Solomon IM Ch 18

Solomon IM Ch 18 -...

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Chapter 18: Introduction to Darwinian Evolution 189 18 Introduction to Darwinian Evolution Lecture Outline I. Evolution is defined as the accumulation of genetic changes within populations over time. A. A population is a group of individuals of one species living in the same geographic area at the same time. B. A species is a group of organisms that can interbreed and produce fertile offspring. II. Ideas about evolution originated before Darwin. A. Aristotle believed that organisms were moving toward a more perfect state. B. Fossils had been known for centuries. C. Jean Baptiste de Lamarck proposed a theory of evolution based on inheritance of acquired characteristics in the 1800s. III. Darwin’s voyage was the basis for his theory of evolution. A. After receiving a degree in theology, he embarked on the HMS Beagle on a 5 year exploration of South America and the South Pacific. 1. He was much influenced by the specimens and fossils found in South America, particularly the Galapagos Islands. B. Charles Lyell proposed that the earth was much older than commonly thought, in his book Principles of Geology, which Darwin read on his voyage. C. Principles of artificial selection also influenced Darwin’s theories. D. Malthus showed that populations can grow geometrically and food supplies increase arithmetically, therefore populations should outgrow the food supply. IV. Darwin proposed that evolution occurs by natural selection. A. Inherited variations that are favorable to reproduction and survival result in the change of a population = adaptation. 1. Darwin spent 20 years accumulating evidence by observation and experimentation. B. Alfred Russel Wallace came to the same conclusions while in the Malay Archipelago, and ultimately Darwin and Wallace presented this theory together at the London Linnaean Society in 1858. C. Darwin’s book, On the Origin of Species by Means of Natural Selection, was published in 1859. D. Darwin’s theory had four parts. 1. Members of a population vary, and some of these variations are heritable. 2. Organisms produce more offspring than can survive to reproductive age. 3. Resources available to a population are limited and therefore limit population growth.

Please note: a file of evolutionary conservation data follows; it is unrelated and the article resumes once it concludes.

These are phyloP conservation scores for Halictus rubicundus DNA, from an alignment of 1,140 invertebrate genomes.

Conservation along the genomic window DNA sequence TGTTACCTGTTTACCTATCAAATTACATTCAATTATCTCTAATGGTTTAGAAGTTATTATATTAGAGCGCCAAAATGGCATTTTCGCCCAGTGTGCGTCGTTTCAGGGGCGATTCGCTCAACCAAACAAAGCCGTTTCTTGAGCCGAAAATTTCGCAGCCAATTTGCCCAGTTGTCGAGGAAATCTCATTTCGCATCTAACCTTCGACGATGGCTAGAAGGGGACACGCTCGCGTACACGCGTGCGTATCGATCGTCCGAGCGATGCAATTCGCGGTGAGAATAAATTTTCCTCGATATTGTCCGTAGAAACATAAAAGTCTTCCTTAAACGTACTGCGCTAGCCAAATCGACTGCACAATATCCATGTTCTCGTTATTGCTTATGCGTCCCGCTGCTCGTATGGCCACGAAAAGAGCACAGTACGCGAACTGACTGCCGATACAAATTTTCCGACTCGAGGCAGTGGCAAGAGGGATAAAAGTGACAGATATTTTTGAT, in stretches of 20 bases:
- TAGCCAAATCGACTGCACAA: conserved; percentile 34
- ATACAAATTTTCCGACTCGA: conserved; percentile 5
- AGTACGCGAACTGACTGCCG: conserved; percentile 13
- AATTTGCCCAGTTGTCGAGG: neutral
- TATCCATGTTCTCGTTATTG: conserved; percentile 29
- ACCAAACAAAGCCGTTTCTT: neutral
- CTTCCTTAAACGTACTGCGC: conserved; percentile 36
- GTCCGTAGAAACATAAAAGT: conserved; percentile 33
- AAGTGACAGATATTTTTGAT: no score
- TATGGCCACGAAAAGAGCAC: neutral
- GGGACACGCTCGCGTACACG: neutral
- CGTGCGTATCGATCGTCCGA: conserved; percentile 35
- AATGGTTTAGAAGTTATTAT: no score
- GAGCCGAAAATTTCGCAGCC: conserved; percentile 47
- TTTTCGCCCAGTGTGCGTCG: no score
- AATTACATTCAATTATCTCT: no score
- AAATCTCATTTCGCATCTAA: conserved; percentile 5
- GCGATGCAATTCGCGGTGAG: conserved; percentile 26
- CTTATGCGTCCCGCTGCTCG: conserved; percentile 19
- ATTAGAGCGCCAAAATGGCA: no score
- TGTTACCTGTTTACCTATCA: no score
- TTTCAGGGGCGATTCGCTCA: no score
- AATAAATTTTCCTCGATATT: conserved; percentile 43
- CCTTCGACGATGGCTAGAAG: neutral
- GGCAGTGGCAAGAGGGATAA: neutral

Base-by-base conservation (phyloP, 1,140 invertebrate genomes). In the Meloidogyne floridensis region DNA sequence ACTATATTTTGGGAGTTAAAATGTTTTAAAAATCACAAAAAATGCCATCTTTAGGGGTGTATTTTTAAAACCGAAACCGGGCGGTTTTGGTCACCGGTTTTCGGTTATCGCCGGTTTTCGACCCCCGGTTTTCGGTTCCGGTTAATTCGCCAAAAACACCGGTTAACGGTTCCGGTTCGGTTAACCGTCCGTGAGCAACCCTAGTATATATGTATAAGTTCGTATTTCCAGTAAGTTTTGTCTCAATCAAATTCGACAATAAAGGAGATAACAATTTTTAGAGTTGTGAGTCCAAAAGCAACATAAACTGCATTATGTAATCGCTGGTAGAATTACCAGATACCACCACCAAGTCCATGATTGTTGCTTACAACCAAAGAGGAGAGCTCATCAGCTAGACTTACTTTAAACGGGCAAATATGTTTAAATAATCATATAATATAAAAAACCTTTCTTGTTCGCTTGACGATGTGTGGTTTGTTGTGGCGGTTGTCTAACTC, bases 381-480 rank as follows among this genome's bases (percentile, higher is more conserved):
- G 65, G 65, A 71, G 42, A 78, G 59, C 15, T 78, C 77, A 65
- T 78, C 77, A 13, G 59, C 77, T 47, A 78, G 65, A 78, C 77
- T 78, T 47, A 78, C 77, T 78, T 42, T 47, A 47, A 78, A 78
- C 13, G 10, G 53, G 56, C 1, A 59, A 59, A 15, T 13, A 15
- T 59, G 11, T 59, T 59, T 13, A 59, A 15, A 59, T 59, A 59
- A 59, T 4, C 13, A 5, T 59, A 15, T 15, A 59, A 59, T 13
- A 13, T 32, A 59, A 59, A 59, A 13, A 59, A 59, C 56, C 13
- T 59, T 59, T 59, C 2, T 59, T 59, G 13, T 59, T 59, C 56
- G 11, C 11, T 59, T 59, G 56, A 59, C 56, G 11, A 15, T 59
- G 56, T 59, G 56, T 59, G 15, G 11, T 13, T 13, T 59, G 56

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Instructor’s Manual for Solomon, Berg, and Martin’s Biology, 9 th Edition 190 4. Organisms with the most favorable traits have differential reproductive success, and those traits are passed to the next generation. V. The modern synthesis combines Darwin’s theory with genetics. A. Darwin and Mendel were contemporaries but unaware of each other’s work. B. The modern synthesis emphasizes the genetics of populations. 1. This theory combines genetics of populations with the tangible evidence of evolution. C.
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This note was uploaded on 11/17/2011 for the course BIO 101 taught by Professor Martin during the Spring '08 term at Rutgers.

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Solomon IM Ch 18 -...

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